Carnegie branch libraries


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Carnegie branch libraries

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Muokkaaja: maaliskuu 16, 2007, 3:42pm

So, there are about 20 branches of the Carnegie library, and another 40 or so Allegheny county libraries. I've been to about a dozen of these, and a few really stand out. For example, The Andrew Carnegie Free Library in Carnegie and the Allegheny Regional branch, for their history and decrepitude, and the C. C. Mellor Memorial Library in Edgewood for the feeling of being in someone's house, but with everything stripped away except the bare essentials (i.e., the bookshelves).

Does anyone else have any favorites / hidden gems? (Either for the ambiance or the collection.) After all, yinz guys like books n'at, right? (Sorry, couldn't resist.)

huhtikuu 19, 2007, 12:49pm

I like the Wilkinsburg branch because the folks who work there are really nice and you can always find a place to park. I order my books online and always have them sent there. They have even been known to let me in when they're closed to pick up my books.

kesäkuu 7, 2007, 10:53am

I really like the main one the most. I know, boring, but it's an old building which is cool, and it's very big. I like the floor where it's like you're walking on frosted glass windows.

huhtikuu 15, 2008, 4:21pm

I agree with Issian about the main branch. I live on the outskirts of Pittsburgh, so don't get to the main branch nearly as often as I'd like to, but I truly love it there. From the new and welcoming reading areas near the main checkout, the art department, to the upstairs quiet area with the big wooden tables, and the frosted glass floor in the back shelves, its a real treat.

huhtikuu 15, 2008, 5:15pm

I'm not much different from everyone else, I love the main branch. I went to Pitt, and I hardly ever used Hillman -- it just doesn't have the character that the Carnegie does. One of my very favorite things to do when I'm there is sit in one of the bay windows in the stacks and read.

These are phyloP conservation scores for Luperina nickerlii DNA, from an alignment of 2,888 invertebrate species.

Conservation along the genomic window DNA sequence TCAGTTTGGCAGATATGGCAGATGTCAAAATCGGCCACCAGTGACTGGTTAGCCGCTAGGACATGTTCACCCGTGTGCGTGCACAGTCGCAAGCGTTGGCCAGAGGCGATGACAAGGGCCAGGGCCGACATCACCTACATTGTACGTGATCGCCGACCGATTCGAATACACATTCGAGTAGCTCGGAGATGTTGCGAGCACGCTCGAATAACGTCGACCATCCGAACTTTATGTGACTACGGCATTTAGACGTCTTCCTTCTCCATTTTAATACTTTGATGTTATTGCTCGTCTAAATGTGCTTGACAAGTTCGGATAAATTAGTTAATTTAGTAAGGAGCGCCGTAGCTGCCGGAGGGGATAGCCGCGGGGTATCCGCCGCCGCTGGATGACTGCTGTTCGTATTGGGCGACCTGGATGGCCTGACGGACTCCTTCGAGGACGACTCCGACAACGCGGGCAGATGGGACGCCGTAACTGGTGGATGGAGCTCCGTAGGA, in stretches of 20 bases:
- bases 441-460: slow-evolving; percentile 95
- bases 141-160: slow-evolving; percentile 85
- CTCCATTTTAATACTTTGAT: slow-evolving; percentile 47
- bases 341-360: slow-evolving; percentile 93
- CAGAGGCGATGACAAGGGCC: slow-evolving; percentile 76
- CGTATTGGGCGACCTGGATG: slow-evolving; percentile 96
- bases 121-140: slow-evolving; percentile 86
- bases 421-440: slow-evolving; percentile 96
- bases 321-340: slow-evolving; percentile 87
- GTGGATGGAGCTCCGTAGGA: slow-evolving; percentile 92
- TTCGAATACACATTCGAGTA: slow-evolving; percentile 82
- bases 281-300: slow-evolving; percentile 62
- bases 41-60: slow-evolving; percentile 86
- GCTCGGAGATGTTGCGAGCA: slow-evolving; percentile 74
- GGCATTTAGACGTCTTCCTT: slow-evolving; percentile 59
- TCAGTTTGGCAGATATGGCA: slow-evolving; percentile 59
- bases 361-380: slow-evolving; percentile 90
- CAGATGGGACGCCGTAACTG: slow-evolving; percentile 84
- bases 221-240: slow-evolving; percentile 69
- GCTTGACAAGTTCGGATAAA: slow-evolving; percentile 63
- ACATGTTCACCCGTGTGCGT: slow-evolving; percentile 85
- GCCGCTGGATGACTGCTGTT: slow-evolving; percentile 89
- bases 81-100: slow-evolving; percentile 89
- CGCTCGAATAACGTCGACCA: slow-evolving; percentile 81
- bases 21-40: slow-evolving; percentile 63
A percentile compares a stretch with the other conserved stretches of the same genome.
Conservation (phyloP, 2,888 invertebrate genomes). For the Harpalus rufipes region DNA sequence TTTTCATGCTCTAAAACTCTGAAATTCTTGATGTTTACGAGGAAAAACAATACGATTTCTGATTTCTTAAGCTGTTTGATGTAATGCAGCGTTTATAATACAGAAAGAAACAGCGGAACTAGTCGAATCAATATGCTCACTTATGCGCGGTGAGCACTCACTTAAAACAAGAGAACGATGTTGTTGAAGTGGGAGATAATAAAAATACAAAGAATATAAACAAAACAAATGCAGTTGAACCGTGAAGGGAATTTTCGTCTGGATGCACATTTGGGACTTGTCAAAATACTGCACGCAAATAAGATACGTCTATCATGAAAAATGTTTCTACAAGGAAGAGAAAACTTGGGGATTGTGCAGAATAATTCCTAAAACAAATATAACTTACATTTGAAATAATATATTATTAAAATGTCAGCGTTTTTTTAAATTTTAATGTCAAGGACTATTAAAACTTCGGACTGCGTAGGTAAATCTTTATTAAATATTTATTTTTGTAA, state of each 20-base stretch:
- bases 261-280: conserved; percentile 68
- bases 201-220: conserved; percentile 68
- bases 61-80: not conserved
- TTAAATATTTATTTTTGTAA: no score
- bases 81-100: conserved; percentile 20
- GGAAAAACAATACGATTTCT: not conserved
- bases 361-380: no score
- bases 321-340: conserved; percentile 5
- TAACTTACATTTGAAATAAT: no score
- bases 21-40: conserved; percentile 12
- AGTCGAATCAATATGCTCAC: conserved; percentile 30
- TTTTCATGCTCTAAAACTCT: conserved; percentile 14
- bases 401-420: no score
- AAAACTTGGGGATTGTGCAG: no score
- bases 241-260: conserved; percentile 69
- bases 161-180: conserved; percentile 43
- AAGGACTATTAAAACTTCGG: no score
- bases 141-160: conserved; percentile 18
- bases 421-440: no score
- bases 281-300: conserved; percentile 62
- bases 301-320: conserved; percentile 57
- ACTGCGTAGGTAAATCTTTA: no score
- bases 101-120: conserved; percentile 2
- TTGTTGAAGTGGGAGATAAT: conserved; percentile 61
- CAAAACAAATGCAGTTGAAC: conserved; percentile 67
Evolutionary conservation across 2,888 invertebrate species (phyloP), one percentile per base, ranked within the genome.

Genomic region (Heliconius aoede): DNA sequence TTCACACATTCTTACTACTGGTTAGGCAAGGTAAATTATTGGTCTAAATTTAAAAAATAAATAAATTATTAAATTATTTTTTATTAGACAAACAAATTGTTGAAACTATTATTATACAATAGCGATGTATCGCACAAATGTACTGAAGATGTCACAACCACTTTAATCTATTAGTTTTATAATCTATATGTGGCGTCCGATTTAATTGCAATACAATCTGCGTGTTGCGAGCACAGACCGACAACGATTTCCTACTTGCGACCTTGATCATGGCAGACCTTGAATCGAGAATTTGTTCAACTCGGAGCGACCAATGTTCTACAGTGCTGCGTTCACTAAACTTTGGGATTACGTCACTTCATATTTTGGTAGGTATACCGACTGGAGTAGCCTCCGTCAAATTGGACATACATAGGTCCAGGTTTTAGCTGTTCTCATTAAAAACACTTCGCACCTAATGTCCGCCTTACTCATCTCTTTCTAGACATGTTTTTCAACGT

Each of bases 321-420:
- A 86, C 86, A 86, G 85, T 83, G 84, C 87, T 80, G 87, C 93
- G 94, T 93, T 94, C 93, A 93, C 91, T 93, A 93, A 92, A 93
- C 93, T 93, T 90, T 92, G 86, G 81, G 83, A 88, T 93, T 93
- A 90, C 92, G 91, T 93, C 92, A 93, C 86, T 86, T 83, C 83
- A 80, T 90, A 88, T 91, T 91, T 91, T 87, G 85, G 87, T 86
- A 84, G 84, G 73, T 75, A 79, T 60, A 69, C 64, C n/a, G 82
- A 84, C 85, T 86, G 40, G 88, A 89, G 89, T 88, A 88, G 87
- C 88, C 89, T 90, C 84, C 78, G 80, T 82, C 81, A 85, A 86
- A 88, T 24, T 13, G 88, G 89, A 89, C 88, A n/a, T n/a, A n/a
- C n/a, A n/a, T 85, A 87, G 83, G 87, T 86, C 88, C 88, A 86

That's not to say that I don't like my local library, though -- everyone's super friendly there, and it's a little more personable, I think, probably because it's not as large and has a smaller staff.

tammikuu 15, 2010, 6:17pm

I live in Braddock and the Carnegie library there is the first Carnegie library in the US. The whole building is just teeming with personality.

kesäkuu 1, 2011, 6:03pm

I have never been in any of the Carnegie Libraries.. I do however borrow from their digital books for my nook. I love north of Pgh, in Beaver county

kesäkuu 8, 2011, 2:45pm

I just moved to the section of Regent Square in Wilkinsburg. Where is the library?

tammikuu 29, 2012, 1:52pm

For my money, and the fact that the first Carnegie libraries were located here, it is worth a trip to explore and see ALL of the originals...
Of the originals, both chartered and gifted, these include(d): Allegheny City (N. Side), Braddock, Homestead, Duquesne, and Carnegie.

The library on the North Side (the 1st chartered library) is now closed (due to a lightening strike!), but a portion of the building lives on as the New Hazlett Theater. The Duquesne library was torn down (?!) several years ago, as considered too costly to maintain.

Three of the original gems, however, still shine very brightly.

The Carnegie Free Library of Braddock has evolved and no longer has a bath house in the basement, but a ceramics studio. Good indy rock shows and symphony ensembles are being put on in the auditorium and the French & Indian War Museum is an amazing place to find out about Braddock's defeat nearby.